The “freedom” of the experience of “I” is so-called due to its seeming isolation from the intrusion of the underlying substrata of brain activity, what we call the unconscious. While experiencing “I” we are generally freer from awareness of the cascading flood of feelings, associations, thoughts and imaginings continuously emanating from our unconscious; this freedom is akin to a form of amnesia, similar to that we experience after awakening from dreams then forgotten. Stimulants, sedatives and peak experiences alter brain chemistry enough to tip us from the stable “freedom-of-I” into the turbulent, streaming tide of the unconscious. It feels exciting, even dangerous, to loosen our attachment to “I,” yet it is precisely the experience through which we often dissolve the hallucination of separation and make contact with the primordial unity that spiritual teachers, great artists, physicists and cosmologists report.

Recent discoveries in neurology indicate that while awake, our brains function in a state of “criticality,” balanced between chaos and order. Criticality is observed in other physical structures, where reaching a “tipping point” produces new structures of order out of chaos, just as a single snowflake triggers the chaos of an avalanche that ultimately results in a newly stable arrangement. Accordingly, the “I” we imagine manifests as a stable position of order amid the actively chaotic avalanche of the unconscious.

So, knock-knock. And, who’s there?

Your real-life 3D movie


You’re the director, the camera operator and play the lead. You’re the scriptwriter, too, and the costume designer, art director, gopher, finance director and critic. Everything about your movie is under your control, except the stuff that isn’t, which actually is quite a lot.

What’s not in your control is other people’s movies, not directly, anyway. Your movie, the plot you imagine and the words you script, might have great influence on others and the content of their movies, however. Thus advertising is a multi-billion dollar industry, and great treasuries are expended in the pursuit of favorable public opinion. Molding public opinion, another specialty of real-life 3D movies, is itself a specialty dealing almost entirely with manipulation of emotions and the generation of “facts.”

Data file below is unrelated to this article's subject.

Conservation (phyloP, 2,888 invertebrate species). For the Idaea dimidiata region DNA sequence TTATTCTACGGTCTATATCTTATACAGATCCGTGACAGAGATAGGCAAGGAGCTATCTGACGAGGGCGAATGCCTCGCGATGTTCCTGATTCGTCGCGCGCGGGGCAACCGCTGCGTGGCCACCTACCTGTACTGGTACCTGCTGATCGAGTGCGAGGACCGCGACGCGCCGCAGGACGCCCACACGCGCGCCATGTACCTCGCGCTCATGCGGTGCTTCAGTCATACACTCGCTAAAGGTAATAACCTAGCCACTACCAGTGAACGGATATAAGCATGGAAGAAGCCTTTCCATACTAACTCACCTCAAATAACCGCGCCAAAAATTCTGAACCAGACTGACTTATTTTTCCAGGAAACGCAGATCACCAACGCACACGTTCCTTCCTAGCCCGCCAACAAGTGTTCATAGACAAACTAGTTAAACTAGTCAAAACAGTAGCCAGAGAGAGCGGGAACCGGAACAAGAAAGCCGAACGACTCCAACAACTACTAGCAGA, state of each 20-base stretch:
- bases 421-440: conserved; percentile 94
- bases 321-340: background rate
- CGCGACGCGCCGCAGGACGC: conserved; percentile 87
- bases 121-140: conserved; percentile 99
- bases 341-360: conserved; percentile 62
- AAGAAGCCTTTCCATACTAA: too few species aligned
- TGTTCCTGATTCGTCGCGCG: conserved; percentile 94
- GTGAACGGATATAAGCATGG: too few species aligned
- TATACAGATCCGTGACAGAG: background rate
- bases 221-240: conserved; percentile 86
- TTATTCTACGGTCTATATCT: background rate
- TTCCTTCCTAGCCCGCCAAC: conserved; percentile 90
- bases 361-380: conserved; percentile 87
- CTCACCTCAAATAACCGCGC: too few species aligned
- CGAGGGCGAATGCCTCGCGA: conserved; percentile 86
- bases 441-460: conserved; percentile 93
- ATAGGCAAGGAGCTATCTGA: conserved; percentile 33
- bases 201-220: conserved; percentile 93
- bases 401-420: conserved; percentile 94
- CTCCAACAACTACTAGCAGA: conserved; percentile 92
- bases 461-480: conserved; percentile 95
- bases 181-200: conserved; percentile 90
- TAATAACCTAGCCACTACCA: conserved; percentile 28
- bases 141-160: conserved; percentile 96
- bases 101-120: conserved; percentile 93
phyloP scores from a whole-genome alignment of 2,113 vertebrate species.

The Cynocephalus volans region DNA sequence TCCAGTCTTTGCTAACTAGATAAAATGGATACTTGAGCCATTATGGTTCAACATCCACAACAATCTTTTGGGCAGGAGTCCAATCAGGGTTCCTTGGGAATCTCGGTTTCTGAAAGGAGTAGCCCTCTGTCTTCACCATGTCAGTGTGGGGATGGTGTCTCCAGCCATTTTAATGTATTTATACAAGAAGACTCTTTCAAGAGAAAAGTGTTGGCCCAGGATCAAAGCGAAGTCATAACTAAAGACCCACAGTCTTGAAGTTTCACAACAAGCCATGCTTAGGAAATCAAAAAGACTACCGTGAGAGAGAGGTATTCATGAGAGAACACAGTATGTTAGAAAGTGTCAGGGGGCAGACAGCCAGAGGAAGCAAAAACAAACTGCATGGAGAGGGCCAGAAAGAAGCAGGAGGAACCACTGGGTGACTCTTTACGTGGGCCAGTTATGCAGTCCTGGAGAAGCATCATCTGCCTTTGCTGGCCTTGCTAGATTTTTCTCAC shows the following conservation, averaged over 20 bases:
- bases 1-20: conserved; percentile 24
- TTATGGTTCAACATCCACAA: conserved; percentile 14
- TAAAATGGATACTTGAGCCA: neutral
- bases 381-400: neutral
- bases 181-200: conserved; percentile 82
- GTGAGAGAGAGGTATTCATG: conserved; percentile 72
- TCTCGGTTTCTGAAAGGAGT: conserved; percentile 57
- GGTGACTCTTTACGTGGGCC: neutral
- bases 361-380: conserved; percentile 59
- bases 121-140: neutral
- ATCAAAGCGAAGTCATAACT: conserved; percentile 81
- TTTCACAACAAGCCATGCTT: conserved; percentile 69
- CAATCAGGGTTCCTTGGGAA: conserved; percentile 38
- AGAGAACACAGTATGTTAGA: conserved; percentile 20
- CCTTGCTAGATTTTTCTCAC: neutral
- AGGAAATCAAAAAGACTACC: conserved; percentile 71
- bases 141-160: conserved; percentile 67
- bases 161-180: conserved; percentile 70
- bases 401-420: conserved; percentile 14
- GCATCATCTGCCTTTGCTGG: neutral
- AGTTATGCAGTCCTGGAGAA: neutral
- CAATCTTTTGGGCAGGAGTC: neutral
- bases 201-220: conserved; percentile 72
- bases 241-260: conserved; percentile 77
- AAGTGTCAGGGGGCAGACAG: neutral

But the plot thickens; even though you are the absolute star of your movie, everyone else is also the absolute star of their own movie, in which you may or may not have any role at all, even a silent walk-in.

So, here we are, a planet of 7-billion-plus real-life 3D movies, each with its own scriptwriter enabled to modify each movie’s plot line instantaneously. And real-life 3D movies don’t just come with pictures and soundtracks, but have the added features of sensory capabilities such as touch, smell, taste and emotions. The latter capability, emotion, runs along with the movie, just like a soundtrack. We not only see and hear and speak lines in our movies, but we also feel and are affected by the content of our movies and the effects of the contents of the movies of others.

Considerable effort has been expended to convince billions of people that one particular script is more favorable than another. Some of these scripts rely on the tragic content of many real-life 3D movies with plot lines that generate terrible pain and suffering, all in order to promote the validity and usefulness of a meta-script. A meta-script typically explains why individual real-life 3D movie scripts look and sound the way they do, and offer “facts” to counteract painful scripts. Such meta-scripts often contain references to the afterlife such as heaven and hell. Over time, and to this day, vast armies scour countrysides to enforce meta-scripts at the point of a deadly weapon.

Given that the props and language of our movies have all been provided by others who had movies, one might say each real-life 3D movie is embedded within a nearly infinite number of meta-scripts. Thus, for example, the stainless steel forks we use in our movies were created by others as props in their movies. The whole idea of stainless steel forks is itself something invented in someone’s movie, a movie of the past so old and now unacknowledged that it’s been forgotten.

Perhaps we are Homo Scriptus, psychologically complex, self-conscious beings whose greatest evolutionary success is writing scripts. We call our scripts by many names, but they all begin with “my,” such as “my name, my nationality, my religion, my favorite hamburger,” and so forth. Our internal movie critics quickly compile a list of preferences about all and everything, which alters the trajectory of our running script, and keeps our scriptwriters, as they say, crazy busy.

There’s a lot of competition in the movie business, but don’t worry, you’ve got top billing, baby.

Society recapitulates phylogeny


I recall my high school biology teacher, Mr. Ricci, explaining the phrase “Ontology Recapitulates Phylogeny”, as much because his long, snagged teeth made saying it nearly impossible for him to say, an amusing moment for us sophomores, as for the sheer poetry of its sound. It’s meaning — that as a fetus develops it physically displays its evolutionary genetic path — was made memorable by slides of human embryos varyingly displaying decidedly inhuman features such as proto-gills and tails. Embedded within the human genome is the history of animal life on earth.

It’s not mere history, however. Our physical selves have evolved, but various pre-human features remain embedded deeply within and under layers of accumulated change. This is true, particularly, of the human brain, which retains primordial structures and neural networks buried under masses of evolutionarily acquired nerve tissues such as the cerebellum and cerebral cortex. The “reptile brain,” in this sense, literally refers to the oldest brain structures organized with archaic threat and aggression networks vital to survival of any animal organism and still active in everyday human life.